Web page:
Yikes! How did it get to be February already?!? I had so many plans for January. I was supposed to wrap up all of my program stats for 2014 and write my annual report. I was going to do a program evaluation and review what worked & what didn’t, what successes and challenges were encountered, and develop some recommendations for 2015. I had also intended to take some time for self-assessment and make some personal and professional goals for the coming year.
In the end, very little of that actually happened. Life intervened. Work intervened. The needs of the day took precedence over bigger picture concerns. The emergencies rose to the top of the to-do list and everything else, including all my grand plans, sunk to the bottom.
I don’t seem to be the only one. At the GRAVA roundtable on February 5, many people in the room seemed to struggle with the same thing. At my table we talked wistfully about the difficulty of making time for “big picture” work and how tough it is to prioritize “think” time. We talked about how easily things seem to get loaded onto our plates versus how hard it is to take things off. We talked about the reality of saying “no” because we really hate to say “no” and anyway, if we don’t say “yes”, who will? And if we can’t get our work done, how can we possibly make time for professional development??
The discussion could’ve stopped there, in a hopeless sort of place, with all of us shrugging our shoulders and giving up on the possibility of actually making time for important priorities. But it didn’t. We started to wonder if making time for things like strategic thinking, program evaluation, self-assessment, and professional growth was just like making time for anything else – going to the gym for instance.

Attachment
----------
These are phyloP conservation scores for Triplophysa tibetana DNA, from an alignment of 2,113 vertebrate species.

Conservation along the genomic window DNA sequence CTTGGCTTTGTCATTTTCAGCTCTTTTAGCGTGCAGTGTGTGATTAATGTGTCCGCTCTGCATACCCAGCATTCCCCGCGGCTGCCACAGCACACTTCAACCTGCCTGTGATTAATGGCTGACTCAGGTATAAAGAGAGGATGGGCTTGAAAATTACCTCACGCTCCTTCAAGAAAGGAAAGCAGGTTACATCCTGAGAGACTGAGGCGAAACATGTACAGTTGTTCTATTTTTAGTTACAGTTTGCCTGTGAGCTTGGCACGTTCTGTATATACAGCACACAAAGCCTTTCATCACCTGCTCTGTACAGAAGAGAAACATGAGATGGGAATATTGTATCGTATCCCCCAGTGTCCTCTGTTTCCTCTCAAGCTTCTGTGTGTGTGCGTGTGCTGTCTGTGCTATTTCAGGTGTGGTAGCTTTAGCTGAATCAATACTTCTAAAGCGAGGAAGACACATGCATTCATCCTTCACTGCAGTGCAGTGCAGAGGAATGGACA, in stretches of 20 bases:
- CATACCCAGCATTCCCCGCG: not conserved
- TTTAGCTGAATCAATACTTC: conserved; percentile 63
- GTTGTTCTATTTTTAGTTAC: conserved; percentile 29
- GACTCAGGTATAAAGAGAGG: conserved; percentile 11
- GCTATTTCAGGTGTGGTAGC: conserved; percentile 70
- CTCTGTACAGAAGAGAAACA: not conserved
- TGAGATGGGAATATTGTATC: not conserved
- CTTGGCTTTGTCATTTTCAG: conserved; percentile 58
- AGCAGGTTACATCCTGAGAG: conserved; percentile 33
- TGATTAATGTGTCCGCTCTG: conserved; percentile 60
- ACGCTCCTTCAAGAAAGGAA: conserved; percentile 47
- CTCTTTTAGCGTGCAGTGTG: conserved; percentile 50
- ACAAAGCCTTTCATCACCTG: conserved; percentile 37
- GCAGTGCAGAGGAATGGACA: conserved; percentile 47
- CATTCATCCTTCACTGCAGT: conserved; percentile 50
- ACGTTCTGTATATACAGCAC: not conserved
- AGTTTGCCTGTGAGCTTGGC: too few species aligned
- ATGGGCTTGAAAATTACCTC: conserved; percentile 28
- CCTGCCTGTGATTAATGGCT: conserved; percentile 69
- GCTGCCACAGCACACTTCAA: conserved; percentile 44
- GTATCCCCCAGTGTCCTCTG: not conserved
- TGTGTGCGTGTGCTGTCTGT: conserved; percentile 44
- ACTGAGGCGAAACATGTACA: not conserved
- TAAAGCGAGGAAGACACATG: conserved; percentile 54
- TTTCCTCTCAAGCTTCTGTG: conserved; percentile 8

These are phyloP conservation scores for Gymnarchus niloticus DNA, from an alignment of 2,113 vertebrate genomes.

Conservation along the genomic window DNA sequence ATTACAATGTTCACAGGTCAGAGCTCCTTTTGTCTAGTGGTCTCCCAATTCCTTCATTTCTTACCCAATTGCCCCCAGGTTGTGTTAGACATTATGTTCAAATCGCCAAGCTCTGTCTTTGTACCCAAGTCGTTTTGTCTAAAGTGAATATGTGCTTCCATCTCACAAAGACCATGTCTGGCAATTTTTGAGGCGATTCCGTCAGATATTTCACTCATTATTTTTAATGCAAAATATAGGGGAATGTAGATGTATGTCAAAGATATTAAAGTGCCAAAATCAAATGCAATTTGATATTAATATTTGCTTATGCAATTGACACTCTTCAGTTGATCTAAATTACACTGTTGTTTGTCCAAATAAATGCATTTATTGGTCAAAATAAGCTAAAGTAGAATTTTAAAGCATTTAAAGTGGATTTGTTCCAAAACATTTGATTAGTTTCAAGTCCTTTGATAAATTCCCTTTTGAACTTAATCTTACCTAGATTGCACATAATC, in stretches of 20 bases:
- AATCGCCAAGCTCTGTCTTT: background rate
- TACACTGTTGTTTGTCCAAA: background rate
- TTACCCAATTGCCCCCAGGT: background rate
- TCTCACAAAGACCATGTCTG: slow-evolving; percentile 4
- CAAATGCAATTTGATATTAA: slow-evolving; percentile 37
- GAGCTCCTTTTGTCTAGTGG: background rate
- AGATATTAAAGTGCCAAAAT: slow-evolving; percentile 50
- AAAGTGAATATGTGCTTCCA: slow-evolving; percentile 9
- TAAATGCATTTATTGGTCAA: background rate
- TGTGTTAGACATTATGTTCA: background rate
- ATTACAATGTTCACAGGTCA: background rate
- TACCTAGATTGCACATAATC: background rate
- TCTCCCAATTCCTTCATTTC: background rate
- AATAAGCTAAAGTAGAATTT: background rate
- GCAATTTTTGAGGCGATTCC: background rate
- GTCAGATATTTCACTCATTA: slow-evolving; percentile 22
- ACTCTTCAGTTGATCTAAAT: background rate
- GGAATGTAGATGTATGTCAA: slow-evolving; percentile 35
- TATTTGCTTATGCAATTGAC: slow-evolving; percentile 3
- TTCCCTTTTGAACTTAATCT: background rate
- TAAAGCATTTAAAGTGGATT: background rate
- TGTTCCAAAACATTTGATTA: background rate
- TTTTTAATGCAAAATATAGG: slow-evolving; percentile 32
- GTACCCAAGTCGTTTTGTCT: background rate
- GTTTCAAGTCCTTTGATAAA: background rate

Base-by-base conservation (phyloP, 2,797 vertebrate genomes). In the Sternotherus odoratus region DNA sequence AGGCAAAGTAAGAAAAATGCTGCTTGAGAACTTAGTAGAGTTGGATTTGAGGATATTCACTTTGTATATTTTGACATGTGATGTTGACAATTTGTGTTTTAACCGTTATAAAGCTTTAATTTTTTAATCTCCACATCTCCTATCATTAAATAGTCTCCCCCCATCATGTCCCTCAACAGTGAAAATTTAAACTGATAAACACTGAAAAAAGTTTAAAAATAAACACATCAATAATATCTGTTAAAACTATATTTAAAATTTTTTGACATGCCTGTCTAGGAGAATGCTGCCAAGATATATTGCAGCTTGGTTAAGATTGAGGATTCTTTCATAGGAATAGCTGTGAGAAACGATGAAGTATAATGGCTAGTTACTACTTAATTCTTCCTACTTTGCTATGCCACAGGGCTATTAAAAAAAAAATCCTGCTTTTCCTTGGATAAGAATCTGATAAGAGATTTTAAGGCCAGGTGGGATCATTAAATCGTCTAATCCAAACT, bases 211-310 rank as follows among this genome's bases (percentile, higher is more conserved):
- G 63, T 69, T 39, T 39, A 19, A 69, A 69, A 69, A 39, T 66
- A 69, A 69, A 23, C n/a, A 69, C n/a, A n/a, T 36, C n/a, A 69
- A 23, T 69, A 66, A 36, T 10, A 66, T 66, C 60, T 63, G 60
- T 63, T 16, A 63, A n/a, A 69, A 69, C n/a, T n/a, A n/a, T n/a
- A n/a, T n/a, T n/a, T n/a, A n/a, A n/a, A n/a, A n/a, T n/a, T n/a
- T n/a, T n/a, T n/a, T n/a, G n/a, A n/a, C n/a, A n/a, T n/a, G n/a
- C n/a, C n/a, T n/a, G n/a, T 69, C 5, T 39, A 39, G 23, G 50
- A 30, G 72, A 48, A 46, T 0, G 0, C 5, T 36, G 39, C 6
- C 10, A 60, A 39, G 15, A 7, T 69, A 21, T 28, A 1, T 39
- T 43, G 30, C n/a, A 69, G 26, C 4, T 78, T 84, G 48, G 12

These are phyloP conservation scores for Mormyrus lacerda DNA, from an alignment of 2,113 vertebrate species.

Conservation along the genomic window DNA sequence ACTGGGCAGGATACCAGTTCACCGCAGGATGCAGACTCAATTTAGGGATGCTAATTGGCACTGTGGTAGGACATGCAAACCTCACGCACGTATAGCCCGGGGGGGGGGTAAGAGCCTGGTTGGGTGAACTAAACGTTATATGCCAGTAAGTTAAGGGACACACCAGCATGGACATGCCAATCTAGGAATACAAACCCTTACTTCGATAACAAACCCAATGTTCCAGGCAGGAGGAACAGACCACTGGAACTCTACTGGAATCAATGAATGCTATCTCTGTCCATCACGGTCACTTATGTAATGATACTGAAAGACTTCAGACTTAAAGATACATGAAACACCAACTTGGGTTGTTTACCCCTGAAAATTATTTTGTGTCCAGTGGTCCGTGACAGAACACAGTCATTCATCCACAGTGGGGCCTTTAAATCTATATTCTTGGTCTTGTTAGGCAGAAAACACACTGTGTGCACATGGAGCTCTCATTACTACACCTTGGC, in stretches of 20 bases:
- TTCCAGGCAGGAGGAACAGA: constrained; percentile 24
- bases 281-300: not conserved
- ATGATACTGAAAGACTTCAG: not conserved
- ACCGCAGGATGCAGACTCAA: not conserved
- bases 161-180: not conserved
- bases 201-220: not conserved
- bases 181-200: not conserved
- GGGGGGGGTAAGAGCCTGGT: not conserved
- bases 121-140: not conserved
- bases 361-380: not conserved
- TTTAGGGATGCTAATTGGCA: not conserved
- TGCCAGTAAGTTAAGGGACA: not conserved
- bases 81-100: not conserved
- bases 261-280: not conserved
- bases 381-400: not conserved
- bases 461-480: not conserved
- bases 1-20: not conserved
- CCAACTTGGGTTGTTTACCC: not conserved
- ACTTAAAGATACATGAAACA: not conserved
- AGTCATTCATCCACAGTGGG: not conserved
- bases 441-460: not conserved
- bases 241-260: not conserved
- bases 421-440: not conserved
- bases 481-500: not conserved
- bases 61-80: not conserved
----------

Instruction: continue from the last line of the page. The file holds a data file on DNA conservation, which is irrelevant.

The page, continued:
According to research, people are more able to establish a regular habit of engaging in physical activity when they block it out in their calendars and ascribe the same importance to it as any other appointments. And when they make an intentional commitment to adhere to that appointment, a habit develops. And once the habit develops, it gets easier to make time for it. And sure, maybe something else won’t get done as quickly, or maybe it won’t get done at all. But ultimately, the choice comes down to me determining my own priorities or someone else determining them for me.
So try this now: look for three or four holes in your calendar between now and the next GRAVA workshop on March 5. They could last an hour or two hours or even four hours. They could be the same day and time each week or they could vary. Block them out like appointments and label them “strategic planning time” or “think time” or “staring at the clouds time” (which is what they do at Google, I’ve heard). And don’t allow anything or anyone else to get in the way. Then make a list of the things you can work on during these appointments (annual reports, program evaluations, strategic planning, personal assessments, goal-making) and the things you can’t work on (e-mail, phone calls, to-do lists, cleaning your office, Netflix). Finally make a commitment to see it through for a month.
While this may not completely solve our time crisis, it may be just liberating enough to help us break out of our reflexive habitual patterns and be more intentional about how we spend our hours and days. There’s something fundamentally empowering about spending time on things that really matter – me spending my time on things that I decide really matter to me – even if it’s only two hours a week. It’s a gift that we can give ourselves, instead of waiting passively for someone else to hand it to us on a platter. As leaders, we owe it to ourselves, our programs, our organizations, and our professions to make every minute count.
This is not exactly a “big hairy audacious” goal. But it’s a step that I need to take right now to get to that “big hairy audacious” goal. In the meantime, I look forward to “staring at the clouds.” I have a feeling one is going to float by very soon with my name on it….and I don’t want to be staring at my to-do list when that happens!
At Your Service,